Winstein Hungbui
Mercury Staff

Interactive screens included to allow students to conduct video conferences, share notes

The Eugene McDermott Library installed two new smartboards
on the second and third floors earlier this semester, turning old whiteboards
into interactive displays that offer more functionality to students and
faculty.

Gloria Jean Vik, associate library director for systems,
said the new rooms feature a 70-inch television monitor which can detect audio
and video. As a result, compatible devices, which range from laptops to tablets
and phones, all have increased utility. This means a student connected to the
room on their phone can have the same functions and acquire the same
information as a student on their laptop.

“The room on the second floor is equipped with a large TV
monitor that has cameras around the frame,” Vik said. “There is an electronic
whiteboard that can send notes to your device. You can put all your ideas on
the whiteboard, save them as a file, and send them as an email or put them on
your USB drive.”

The new interactive boards help when a group of students
utilizing study rooms run out of space on the traditional whiteboards, leading
to them writing on the walls and costing the library time and money to repaint
the rooms.

“We have whiteboards in every room and we check out markers.
Somehow, the board is not big enough, so students keep writing and write on the
walls,” Vik said. “We’re having to repaint these rooms every semester.”

Vik said regular study rooms are quickly becoming obsolete,
and these new rooms open up more opportunities for networking.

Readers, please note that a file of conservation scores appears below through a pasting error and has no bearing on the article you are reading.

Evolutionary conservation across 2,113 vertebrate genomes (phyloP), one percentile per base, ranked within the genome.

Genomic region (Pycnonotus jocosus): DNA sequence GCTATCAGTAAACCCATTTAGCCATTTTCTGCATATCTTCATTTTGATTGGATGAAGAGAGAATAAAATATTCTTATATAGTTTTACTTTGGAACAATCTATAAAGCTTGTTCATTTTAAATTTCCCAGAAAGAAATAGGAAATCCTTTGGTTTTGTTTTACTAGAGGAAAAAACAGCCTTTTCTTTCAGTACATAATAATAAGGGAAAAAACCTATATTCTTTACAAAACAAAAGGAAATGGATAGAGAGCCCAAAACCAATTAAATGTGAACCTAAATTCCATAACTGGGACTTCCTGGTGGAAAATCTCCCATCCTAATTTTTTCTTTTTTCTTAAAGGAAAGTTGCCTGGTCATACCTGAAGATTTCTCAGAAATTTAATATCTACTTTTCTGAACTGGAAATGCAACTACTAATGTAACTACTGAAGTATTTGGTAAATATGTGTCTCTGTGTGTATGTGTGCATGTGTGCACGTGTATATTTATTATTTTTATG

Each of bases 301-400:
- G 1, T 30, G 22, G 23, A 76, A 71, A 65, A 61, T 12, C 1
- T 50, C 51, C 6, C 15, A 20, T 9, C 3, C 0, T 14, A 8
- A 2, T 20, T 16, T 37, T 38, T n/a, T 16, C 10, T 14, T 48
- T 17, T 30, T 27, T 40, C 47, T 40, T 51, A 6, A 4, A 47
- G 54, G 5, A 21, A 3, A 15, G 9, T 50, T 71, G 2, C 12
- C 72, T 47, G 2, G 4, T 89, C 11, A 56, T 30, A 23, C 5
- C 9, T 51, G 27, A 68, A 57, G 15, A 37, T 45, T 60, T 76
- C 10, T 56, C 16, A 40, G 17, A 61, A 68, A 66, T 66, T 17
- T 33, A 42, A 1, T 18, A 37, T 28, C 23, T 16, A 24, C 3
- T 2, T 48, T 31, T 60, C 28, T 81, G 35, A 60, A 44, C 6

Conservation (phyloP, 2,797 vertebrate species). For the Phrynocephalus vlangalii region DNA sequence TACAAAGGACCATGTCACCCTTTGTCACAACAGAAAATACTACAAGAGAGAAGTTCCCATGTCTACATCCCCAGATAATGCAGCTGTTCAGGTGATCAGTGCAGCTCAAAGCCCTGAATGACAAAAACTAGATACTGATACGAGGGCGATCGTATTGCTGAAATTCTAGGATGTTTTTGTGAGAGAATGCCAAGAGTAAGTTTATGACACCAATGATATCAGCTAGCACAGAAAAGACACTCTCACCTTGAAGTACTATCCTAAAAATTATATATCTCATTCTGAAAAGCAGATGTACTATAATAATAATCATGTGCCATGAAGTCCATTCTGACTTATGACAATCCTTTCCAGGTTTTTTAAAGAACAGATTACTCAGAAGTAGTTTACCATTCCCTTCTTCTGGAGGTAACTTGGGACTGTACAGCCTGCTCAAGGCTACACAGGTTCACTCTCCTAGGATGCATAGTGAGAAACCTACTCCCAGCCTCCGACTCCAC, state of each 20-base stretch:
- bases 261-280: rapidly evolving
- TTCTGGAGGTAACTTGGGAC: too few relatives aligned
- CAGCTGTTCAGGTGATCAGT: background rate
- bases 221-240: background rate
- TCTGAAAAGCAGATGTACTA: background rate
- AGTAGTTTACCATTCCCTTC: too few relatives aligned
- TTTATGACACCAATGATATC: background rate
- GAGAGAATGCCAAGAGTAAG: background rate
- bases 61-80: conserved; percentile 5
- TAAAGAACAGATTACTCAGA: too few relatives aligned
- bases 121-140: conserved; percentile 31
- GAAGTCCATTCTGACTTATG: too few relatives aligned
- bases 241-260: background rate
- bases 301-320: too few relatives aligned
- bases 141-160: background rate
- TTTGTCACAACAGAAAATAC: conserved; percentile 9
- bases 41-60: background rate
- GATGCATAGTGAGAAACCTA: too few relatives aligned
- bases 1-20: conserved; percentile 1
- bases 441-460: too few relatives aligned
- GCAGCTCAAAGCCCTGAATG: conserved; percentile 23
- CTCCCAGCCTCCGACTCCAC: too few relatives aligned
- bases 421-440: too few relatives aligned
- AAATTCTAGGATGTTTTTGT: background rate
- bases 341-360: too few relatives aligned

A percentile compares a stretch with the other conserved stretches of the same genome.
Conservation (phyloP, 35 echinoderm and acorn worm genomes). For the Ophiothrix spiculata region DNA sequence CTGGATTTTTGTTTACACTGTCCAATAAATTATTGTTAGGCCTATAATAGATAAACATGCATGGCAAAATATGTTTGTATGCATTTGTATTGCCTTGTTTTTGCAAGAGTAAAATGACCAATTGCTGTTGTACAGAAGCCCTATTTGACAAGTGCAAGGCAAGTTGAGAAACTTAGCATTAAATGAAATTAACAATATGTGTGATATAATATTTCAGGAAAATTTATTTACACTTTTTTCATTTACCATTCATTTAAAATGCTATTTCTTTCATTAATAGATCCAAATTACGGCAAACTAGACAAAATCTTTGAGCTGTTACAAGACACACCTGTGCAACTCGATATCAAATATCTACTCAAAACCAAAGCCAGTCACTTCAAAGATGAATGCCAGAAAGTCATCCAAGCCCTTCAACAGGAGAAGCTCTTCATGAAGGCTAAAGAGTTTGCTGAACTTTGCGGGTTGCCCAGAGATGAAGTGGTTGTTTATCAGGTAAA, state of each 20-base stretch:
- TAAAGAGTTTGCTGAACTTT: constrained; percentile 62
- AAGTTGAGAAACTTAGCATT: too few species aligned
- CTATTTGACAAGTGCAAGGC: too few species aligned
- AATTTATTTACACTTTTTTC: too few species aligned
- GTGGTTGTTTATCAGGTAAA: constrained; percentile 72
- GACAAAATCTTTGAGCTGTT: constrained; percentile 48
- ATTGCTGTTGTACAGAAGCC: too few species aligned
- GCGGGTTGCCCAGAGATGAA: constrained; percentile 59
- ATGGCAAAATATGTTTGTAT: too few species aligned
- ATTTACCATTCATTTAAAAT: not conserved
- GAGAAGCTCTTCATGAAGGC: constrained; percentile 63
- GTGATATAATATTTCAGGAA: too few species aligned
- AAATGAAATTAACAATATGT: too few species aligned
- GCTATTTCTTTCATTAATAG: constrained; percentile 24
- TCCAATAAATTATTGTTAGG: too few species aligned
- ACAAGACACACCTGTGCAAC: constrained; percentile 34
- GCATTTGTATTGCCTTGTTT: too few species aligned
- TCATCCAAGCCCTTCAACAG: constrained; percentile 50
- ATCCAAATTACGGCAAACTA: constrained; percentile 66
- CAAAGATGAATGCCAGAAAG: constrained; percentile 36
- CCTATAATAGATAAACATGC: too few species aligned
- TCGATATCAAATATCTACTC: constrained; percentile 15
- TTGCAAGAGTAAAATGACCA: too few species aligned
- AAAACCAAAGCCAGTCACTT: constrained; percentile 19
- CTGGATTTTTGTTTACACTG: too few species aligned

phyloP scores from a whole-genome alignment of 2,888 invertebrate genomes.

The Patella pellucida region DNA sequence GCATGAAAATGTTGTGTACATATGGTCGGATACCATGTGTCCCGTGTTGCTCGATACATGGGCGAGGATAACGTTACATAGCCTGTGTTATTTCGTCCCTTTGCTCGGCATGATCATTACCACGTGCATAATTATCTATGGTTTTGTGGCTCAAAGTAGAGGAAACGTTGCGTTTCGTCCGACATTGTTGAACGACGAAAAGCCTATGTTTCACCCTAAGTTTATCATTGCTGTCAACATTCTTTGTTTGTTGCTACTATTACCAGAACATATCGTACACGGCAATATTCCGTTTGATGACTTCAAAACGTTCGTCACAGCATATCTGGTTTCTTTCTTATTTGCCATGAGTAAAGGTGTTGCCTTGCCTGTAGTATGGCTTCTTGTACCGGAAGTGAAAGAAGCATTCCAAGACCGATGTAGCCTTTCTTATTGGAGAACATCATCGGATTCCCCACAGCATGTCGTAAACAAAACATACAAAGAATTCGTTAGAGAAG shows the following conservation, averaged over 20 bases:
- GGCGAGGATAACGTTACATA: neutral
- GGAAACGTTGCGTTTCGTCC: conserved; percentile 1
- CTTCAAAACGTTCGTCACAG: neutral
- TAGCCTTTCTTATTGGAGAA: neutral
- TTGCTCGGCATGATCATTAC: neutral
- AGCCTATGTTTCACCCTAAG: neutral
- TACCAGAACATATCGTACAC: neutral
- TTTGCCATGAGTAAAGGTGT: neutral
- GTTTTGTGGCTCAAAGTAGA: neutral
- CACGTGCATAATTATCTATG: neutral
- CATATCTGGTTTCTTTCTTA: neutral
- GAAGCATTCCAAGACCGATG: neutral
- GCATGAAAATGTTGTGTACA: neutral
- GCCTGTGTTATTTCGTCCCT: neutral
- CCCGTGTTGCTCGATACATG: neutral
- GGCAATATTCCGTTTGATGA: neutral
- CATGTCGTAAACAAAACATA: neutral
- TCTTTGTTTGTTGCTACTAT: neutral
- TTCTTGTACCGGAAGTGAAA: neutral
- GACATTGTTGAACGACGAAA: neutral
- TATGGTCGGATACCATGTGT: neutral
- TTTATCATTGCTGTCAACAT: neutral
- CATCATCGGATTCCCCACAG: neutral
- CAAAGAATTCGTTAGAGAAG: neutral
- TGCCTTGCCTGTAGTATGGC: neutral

“We do have students that use them for job interviews,” she
said. “Or, say someone on your team is sick and they are missing one of the
meetings, they could Skype in and they could be involved.”

Healthcare studies junior Byron Sula primarily utilizes the
rooms with his classmates for group projects and assignments. He said the study
rooms help him connect to classmates who can’t be on campus or are sick that
day.

“We can share our ideas remotely without having to actually
be there. It’s like Skype but with a whiteboard,” he said. “I also use it with
my study group because it’s easier when I can write formulas on the board, and
everyone can just download what I wrote.”

As the rooms are on a reserve-only basis, they have to be
booked at least one day in advance. Sula said demand for the rooms is high
during weekdays and class times. This could affect students who need to contact
a classmate or employer.

“The rooms are always taken from 9 a.m. to 9 p.m. It would
be better if the library could put the same technology into more study rooms,”
Sula said. “Besides weekends, you have to reserve it early if you want a spot.”

Vik said there are plans to implement the new technology
into all 18 study rooms in the library.

“Things change constantly, as far as technology is
concerned. We’re hoping students make the most of these rooms,” Vik said. “If
they see something that would give them a better experience, we would like to
know about it.”